The modern internet era, combined with the proliferation of cable, has made the brick-and-mortar video store as obsolete as an elevator operator.
Debates in the Minnesota Legislature have reached full swing, and so far the early results suggest there could be a lot of activity around state transportation policy.
The issues? “Security, safety, litter, comments about things like employees having to walk through the skyway when there are people sleeping in there,” said Jon Fure.
Something as seemingly simple as dislodging a redundant grocery store has proven to be a real challenge.
“On days like today, where it’s 30 degrees or sloppy, it’s my favorite,” said Micah Taylor. “… for me personally, biking in the winter just feels good.”
Throughout 2017, the Light Hotel — created from a salvaged shipping container — will plant itself all around St. Paul and Minneapolis in the hopes of creating a conversation about housing and design.
Parking lots form half of the state government’s land-use footprint in St. Paul.
With the thousands of entry-level jobs that are migrating to the exurbs, something must be done. Starting this month, a new pair of suburban buses will be trying their best to serve Shakopee’s workers.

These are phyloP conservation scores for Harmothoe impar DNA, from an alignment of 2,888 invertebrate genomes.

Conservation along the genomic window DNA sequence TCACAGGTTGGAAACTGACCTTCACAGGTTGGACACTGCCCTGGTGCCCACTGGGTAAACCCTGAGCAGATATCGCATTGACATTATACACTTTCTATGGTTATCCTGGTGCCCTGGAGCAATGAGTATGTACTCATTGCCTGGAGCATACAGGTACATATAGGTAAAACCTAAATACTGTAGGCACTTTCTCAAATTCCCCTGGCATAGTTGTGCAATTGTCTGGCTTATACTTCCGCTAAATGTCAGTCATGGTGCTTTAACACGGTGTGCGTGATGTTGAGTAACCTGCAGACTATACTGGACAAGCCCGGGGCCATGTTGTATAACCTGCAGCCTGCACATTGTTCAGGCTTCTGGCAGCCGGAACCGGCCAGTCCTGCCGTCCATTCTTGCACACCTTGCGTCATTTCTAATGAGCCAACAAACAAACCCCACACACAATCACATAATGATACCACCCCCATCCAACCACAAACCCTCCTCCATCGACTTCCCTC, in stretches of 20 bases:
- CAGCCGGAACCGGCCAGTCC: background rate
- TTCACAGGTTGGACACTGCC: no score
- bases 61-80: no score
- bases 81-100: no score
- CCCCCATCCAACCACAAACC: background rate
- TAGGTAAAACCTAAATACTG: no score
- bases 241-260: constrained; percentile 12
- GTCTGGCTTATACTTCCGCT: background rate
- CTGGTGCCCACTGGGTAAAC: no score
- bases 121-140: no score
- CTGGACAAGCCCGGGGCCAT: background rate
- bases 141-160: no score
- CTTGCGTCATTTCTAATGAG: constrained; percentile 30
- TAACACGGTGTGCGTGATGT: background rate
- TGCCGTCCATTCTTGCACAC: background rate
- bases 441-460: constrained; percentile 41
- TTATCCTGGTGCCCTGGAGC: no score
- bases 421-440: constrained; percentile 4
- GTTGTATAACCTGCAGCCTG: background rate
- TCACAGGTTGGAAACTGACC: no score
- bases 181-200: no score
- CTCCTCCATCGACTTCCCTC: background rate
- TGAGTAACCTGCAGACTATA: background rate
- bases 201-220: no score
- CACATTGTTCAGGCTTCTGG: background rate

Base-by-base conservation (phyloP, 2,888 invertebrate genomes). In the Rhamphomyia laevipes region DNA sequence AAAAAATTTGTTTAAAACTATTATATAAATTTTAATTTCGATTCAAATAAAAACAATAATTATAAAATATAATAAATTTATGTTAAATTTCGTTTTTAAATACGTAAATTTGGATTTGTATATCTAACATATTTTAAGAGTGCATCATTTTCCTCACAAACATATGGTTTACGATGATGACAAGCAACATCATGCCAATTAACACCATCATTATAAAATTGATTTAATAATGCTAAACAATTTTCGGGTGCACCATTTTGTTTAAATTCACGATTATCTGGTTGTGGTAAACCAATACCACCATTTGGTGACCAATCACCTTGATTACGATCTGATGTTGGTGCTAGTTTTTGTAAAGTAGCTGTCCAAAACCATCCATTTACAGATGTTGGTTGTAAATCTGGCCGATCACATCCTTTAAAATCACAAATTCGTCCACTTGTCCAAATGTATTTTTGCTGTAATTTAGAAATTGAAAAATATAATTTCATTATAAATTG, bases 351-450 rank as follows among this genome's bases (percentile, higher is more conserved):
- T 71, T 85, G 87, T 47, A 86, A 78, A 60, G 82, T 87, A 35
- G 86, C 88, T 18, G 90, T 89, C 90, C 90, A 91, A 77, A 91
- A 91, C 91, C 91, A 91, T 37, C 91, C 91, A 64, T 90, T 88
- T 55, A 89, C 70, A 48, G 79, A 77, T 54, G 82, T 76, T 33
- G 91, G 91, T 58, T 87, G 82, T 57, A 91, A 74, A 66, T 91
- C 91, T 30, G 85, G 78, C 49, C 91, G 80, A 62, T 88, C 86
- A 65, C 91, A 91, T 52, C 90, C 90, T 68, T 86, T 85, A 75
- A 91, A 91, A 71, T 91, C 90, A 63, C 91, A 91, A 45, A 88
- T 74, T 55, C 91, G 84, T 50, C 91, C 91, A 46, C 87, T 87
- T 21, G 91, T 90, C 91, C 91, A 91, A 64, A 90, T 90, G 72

Called “Small Kindnesses, Weather Permitting,” the short recordings are a 2004 light-rail-station project by Janet Zweig.
It turns out that the downtown retail scene isn’t all bad news. It is beginning to focus on a local, small-scale, and walkable future.
“There’s a lot more interest in winter maintenance of bike lanes than there was 10 years ago,” because biking is growing rapidly, said Ethan Fawley of the Minneapolis Bicycle Coalition.
After being condemned for much of this year, the store has begun trying to reopen. But one big obstacle remains.
In the 1940s, 3M began developing special reflective “glass bead” signage technology. And the fallout shelter signs — at least when new — have a remarkably modern look.
Next time you pass through the east end of downtown Minneapolis, raise your gaze to the clock atop the tower of City Hall, for it’s undergoing a transformation.
Unfortunately for Seward, well-intentioned requirements have left the city unable to intervene in neighborhoods abandoned by the regular real-estate market.
As library needs have changed over the years, the three Carnegie buildings now have unique fates that reflect the diversity of the city around them.
They’re called “piano windows” or “transom windows” and were a hallmark of upward-mobility sensibilities, an aspirational gesture for people enjoying the fruits of boomtown St. Paul.
Bicycling bliss is vulnerable. So much depends on maintaining peace with the automobiles swirling the streets, deadly as sharks.
The new bikeway design’s innovative features make it the first Dutch-style urban trail in the state.
And as two recent examples from St. Paul and Minneapolis show, FAR might be becoming a more useful tool in the future as cities look to double down on old-school urban density.